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Year : 2008  |  Volume : 9  |  Issue : 3  |  Page : 104-108 Table of Contents     

Short Term Effect of Cardiac Resynchronization Therapy on Functional Recovery of Patients with Congestive Heart Failure

Dubai Heart Centre, Dubai Hospital, Dubai, United Arab Emirates

Date of Web Publication17-Jun-2010

Correspondence Address:
Zaky Hosam
P.O. Box 21910, Dubai
United Arab Emirates
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Source of Support: None, Conflict of Interest: None

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Objectives: We investigated the impact of six month cardiac resynchronization therapy (CRT) on echocardiographic and clinical variables in congestive heart failure patients (CHF).
Background: Cardiac resynchronization reduces symptoms and improves left ventricular function in many patients with heart failure due to left ventricular systolic dysfunction and cardiac dyssynchrony1. We evaluated its short term effects on reverse remodeling of the left ventricle and on the patient symptoms.
Methods: The evaluated group contains seven patients (1 woman and 6 men). The average age was 62.43 ± 21.9 years. All the patients had CHF with prolonged QRS. The etiology was ischemic in 5 and idiopathic in 2. All patients underwent physical examination and six minutes hall walk test. Echocardiography was done to evaluate basic cardiac function, left ventricular ejection fraction (LVEF, M-mode & Simpson), left ventricular end diastolic diameter (LVEDD), left ventricular end systolic diameter (LVESD), MR severity and dysynchrony by Doppler and tissue Doppler. Results were compared before implantation and six weeks and six month after CRT implantation.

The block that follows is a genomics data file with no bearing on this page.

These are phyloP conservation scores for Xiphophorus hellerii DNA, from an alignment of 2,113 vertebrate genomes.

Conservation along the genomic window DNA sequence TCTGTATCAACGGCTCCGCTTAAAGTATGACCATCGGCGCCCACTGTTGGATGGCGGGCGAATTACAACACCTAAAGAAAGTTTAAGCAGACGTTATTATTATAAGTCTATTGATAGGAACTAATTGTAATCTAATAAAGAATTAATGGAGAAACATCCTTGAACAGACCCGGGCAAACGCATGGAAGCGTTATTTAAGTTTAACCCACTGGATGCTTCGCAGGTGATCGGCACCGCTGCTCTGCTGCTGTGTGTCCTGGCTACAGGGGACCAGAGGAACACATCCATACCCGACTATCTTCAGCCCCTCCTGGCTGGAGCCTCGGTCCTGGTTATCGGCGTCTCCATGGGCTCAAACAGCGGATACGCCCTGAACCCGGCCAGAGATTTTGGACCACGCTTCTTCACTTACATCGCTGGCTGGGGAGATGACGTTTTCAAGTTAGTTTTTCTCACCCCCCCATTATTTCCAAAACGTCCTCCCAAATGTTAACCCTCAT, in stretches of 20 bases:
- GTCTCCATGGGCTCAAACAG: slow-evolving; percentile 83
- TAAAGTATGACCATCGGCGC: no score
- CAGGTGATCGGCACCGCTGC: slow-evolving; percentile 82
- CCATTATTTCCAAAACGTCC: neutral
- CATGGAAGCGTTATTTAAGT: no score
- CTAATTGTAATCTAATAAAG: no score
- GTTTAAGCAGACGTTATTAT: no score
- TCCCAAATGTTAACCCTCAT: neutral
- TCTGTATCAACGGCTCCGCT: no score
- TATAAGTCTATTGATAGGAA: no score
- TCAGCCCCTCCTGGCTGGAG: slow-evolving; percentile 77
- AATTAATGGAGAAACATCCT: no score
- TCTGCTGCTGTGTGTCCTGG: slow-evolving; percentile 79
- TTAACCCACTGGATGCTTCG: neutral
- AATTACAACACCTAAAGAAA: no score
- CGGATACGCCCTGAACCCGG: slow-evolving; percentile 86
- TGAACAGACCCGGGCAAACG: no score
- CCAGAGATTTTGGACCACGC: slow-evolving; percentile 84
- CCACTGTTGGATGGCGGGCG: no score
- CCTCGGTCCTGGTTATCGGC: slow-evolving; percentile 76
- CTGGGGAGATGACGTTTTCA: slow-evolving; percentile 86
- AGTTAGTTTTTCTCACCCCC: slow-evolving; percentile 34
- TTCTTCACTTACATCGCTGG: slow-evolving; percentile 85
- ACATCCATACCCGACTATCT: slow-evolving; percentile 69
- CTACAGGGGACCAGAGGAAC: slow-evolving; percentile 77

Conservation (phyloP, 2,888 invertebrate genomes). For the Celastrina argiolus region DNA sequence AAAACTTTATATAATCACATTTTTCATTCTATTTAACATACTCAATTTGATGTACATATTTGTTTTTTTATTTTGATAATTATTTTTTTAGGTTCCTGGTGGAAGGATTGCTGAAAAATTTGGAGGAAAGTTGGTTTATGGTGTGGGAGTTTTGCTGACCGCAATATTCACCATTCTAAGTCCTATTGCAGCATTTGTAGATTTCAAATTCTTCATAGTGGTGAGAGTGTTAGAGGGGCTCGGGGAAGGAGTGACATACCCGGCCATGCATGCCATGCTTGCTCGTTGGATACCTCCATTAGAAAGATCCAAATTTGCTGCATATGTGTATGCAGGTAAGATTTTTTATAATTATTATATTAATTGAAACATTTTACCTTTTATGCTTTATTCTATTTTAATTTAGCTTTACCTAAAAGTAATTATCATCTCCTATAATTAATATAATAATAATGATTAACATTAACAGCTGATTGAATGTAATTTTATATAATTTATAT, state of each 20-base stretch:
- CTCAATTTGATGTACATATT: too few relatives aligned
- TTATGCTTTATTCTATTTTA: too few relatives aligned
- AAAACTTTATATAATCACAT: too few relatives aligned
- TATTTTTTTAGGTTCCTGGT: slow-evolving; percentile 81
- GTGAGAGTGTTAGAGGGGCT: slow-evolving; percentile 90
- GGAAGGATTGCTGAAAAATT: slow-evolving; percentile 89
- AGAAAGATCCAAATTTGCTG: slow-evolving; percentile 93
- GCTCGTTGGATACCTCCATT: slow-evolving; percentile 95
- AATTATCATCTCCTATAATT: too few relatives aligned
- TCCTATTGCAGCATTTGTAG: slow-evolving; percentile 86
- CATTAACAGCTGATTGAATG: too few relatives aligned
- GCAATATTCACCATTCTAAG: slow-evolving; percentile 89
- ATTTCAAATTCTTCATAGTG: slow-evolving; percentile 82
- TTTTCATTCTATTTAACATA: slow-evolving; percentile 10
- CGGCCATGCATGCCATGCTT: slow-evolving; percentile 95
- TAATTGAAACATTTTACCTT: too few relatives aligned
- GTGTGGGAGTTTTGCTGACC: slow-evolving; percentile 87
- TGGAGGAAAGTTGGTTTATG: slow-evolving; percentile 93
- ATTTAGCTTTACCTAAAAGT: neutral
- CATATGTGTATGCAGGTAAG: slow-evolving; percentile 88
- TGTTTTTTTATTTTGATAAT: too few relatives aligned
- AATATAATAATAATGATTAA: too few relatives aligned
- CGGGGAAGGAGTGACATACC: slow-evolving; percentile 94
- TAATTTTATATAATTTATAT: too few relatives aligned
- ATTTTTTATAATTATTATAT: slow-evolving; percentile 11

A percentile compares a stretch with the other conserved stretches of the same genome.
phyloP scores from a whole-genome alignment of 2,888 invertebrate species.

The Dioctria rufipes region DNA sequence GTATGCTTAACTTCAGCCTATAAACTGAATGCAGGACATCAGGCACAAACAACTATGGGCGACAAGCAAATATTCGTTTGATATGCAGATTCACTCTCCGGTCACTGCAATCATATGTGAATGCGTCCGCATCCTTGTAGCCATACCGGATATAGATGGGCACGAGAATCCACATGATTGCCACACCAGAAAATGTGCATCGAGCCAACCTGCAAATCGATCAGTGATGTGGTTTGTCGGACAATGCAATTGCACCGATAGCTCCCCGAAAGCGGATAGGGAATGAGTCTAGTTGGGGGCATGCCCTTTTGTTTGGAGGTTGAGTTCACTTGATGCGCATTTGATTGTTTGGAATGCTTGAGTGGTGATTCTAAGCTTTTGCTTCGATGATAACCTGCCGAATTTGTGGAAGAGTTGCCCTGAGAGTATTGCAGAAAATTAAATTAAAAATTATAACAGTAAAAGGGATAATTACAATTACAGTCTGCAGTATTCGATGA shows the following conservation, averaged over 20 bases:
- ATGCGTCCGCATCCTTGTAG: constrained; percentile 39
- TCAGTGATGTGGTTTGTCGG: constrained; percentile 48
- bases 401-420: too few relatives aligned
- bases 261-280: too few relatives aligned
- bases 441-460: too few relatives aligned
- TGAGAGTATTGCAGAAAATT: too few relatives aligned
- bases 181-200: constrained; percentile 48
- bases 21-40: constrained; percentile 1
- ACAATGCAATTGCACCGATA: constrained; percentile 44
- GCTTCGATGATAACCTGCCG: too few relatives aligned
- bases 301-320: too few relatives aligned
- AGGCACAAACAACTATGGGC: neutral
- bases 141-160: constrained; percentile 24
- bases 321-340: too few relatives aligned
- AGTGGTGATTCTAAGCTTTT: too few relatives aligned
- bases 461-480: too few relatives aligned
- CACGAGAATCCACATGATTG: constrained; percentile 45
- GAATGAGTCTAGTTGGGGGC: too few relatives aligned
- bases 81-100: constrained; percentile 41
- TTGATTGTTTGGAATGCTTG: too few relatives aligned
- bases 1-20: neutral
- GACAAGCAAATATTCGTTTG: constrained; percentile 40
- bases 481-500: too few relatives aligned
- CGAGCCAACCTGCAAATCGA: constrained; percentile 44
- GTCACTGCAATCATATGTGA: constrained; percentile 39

Results: LVEDD and LVESD were reduced after six months, LVEDD was reduced from 75.9 ± 7.4 to 71.0 ± 4.1 mm ± SD (p value 0.04) and LVESD was reduced from 62.4 ± 8.5 to 59.3 ± 7.0 (p value 0.15). Ejection fraction was significantly increased after 6 weeks from 25 ± 7.1% to 31 ± 4.5%, (p value 0.03).The average grade of mitral regurgitation has increased from 1.67 ± 0.82 at baseline to 1.75 ± 0.88 at 6 month follow up, (p value 0.66) by semi-quantitative analysis.
Conclusion: Although the study was performed on a small number of patients, yet we are convinced that Cardiac resynchronization therapy had favorable hemodynamic and clinical results in our heart failure patients.

Keywords: cardiac resynchronization therapy, congestive heart failure, left ventricular end-diastolic diameter, left ventricular end-systolic diameter, mitral regurgitation, LVEF

How to cite this article:
Hosam Z, Hamid H, Mohamed AA, Obaid A. Short Term Effect of Cardiac Resynchronization Therapy on Functional Recovery of Patients with Congestive Heart Failure. Heart Views 2008;9:104-8